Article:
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  1. Blog
  2. Partners in Diversity

She Leads: Remy Lyle Is Senior Director of Technical Enablement at Ping Identity

As a leader in tech, she says companies need to go above and beyond—and this one does

Ping Identity team at a company event
Photo courtesy of Ping Identity

This article is part of InHerSight's Partners in Diversity series. Discover companies partnering with InHerSight to better support women in the workplace.

For women, working in tech spaces has historically been far from inclusive, which is why learning that a company is getting it right is worthy of celebration—and exploration. 

Take Ping Identity, a leader in the security and investigations space. Not only are they top-rated on InHerSight for Employer Responsiveness, Paid Time Off, and Ability to Telecommute, but they also have visible representation of women in tech roles, women like Remy Lyle, their senior director of technical enablement. 

Lyle, who has been at the company for more than six years, told us her standards for tech employers are high. She considers paid time off, flexible work hours, ability to work remotely, being paid fairly, and opportunities to grow and learn to be the baseline. A company needs to “recognize what it takes to attract the highest levels of talent, and support their employees the best way possible, regardless of gender, race, age, etc.,” she says, in order for her to remain interested.

Ping does, according to Lyle. Here’s why she’s stayed with the organization for as long as she has, and why she thinks other women should make Ping Identity part of their job search. 

Remy Lyle 

Sr. Director, Technical Enablement at Ping Identity for six years

Her top must-haves at work: 

  • Women in Leadership
  • Equal Opportunities for Women and Men
  • Wellness Initiatives
  • Maternity and Adoptive Leave
  • The People You Work With
  • Support for Diversity

First, tell us about you, your career, how you landed at Ping Identity, and what you do now.

I had always been interested in computers growing up. I remember taking programming classes in elementary school; I remember watching Hollywood movies about hackers and thinking about how cool they made it look. Luckily, an entire village of mentors supported my dreams—my family, my teachers, everyone encouraged a young Filipino girl to go after a career in tech.  

I graduated summa cum laude with my bachelor’s degree in computer engineering at the age of 20. I began working professionally at 20 years old—I didn’t waste a lot of time and pursued my master’s degree at the same time.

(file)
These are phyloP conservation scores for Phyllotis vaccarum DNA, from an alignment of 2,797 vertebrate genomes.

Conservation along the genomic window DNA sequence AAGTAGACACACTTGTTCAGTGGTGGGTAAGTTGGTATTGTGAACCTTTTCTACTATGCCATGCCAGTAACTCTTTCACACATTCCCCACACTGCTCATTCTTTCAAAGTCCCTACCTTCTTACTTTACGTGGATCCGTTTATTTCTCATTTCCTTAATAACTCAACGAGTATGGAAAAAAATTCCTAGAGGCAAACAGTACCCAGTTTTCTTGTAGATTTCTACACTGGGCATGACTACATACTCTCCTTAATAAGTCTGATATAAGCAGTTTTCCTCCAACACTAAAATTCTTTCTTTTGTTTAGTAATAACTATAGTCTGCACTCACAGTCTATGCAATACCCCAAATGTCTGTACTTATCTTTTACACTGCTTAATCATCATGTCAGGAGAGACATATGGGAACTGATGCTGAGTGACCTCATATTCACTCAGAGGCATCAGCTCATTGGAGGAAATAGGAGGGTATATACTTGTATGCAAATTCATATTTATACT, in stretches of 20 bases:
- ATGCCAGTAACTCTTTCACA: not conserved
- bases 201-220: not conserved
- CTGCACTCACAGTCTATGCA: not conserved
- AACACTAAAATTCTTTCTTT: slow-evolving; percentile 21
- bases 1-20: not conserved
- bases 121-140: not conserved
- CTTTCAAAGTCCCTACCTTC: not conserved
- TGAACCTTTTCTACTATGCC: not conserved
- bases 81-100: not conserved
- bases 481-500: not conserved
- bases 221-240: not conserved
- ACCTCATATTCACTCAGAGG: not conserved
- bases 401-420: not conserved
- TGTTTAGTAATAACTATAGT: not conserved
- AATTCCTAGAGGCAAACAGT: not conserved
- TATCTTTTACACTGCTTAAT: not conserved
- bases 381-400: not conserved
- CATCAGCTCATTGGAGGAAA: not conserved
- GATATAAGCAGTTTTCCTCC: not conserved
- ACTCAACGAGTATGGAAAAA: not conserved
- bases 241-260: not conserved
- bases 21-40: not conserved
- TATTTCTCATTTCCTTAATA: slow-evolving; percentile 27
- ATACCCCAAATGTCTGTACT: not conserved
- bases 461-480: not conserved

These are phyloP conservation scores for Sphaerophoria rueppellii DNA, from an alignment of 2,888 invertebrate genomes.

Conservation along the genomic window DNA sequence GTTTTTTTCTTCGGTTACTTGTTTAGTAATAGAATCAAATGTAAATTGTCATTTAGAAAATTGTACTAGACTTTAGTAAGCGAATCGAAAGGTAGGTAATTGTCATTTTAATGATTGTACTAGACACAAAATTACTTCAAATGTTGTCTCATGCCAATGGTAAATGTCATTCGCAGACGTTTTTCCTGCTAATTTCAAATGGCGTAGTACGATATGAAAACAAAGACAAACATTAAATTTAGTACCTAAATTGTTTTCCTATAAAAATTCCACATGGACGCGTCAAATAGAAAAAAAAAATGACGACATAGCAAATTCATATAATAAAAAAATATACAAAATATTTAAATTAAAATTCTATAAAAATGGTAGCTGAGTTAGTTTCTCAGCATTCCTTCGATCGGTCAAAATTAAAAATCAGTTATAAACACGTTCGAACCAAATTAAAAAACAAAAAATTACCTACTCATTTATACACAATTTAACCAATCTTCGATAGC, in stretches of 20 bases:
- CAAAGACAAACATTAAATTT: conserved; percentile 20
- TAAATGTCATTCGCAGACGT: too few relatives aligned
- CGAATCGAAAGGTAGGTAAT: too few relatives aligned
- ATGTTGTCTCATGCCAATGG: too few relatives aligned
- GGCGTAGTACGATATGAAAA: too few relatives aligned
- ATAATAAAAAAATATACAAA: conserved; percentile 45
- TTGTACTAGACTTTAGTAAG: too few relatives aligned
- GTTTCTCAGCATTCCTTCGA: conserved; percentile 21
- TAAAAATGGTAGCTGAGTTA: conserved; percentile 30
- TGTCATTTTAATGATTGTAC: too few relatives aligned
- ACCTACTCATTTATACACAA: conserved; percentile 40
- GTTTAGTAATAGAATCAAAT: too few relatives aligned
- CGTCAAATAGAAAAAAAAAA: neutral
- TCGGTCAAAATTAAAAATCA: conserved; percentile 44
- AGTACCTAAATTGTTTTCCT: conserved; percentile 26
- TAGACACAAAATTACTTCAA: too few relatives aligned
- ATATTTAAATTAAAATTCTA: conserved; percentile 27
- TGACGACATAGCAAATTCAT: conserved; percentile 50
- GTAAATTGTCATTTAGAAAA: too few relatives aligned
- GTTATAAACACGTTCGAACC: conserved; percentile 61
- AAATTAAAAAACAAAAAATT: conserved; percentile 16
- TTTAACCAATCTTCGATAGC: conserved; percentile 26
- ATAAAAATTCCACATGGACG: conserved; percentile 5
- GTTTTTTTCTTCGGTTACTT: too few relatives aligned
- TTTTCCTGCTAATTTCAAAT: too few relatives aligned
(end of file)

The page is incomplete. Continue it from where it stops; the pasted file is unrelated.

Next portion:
Three weeks into my first job, my boss back then plopped a book about identity and access management on my desk, and said “learn!” And I did. I learned as much as I could in this space. I would go on to become a developer, a professional services consultant, an instructor, an architect, a support engineer, and many times a team lead, before landing at Ping almost seven years ago. Ping was a no-brainer to work for, given that they are a top vendor in the identity and access management space. 

I currently work as a senior director at Ping, where I head up technical enablement. I sincerely believe I have the most fun job at Ping; I get to play with all the latest technology in identity and access, and I get to build demos and labs for it, and I get to teach all the engineers in the field about it. I have an amazing team of developers and program managers and architects that work for me. I have traveled all over the world and spoken at many conferences, evangelizing audiences about identity and access management technologies. I love having fun at work!

It’s crazy to think that I’ve been in this business for almost 20 years now, and it keeps getting better. 

As a woman in tech and as a leader, what kinds of opportunities for support, mentorship, or sponsorship have you experienced at Ping Identity? 

We live in a strange time where there have been more opportunities for women in tech now than there ever were before, yet so much more work still needs to be done. 

As far as support, I think I have always been very lucky to have amazing bosses and leaders, especially at Ping, who have always recognized my hard work and have rewarded me with more opportunities, and more challenges to stretch my knowledge and skills and abilities each time. I have been promoted from an architect to a senior architect to a manager to a director and now to a senior director in the last almost seven years at Ping. I am so grateful for everything they teach me each and every day. They have been shining examples of what it means to be wonderful human beings, and wonderful leaders at the same time.

For mentorship, I have mentored several ladies at Ping, some who work for me currently, and I also try to pass on all the opportunities that I can for the next generation. One specific example, we had a female intern work for us, and I was not only her leader but also her mentor. We ended up hiring her as a full-time engineer and the day she stepped foot on stage to be recognized for an award at Ping, I was so proud of her! She deserved to be recognized for the rockstar work she did.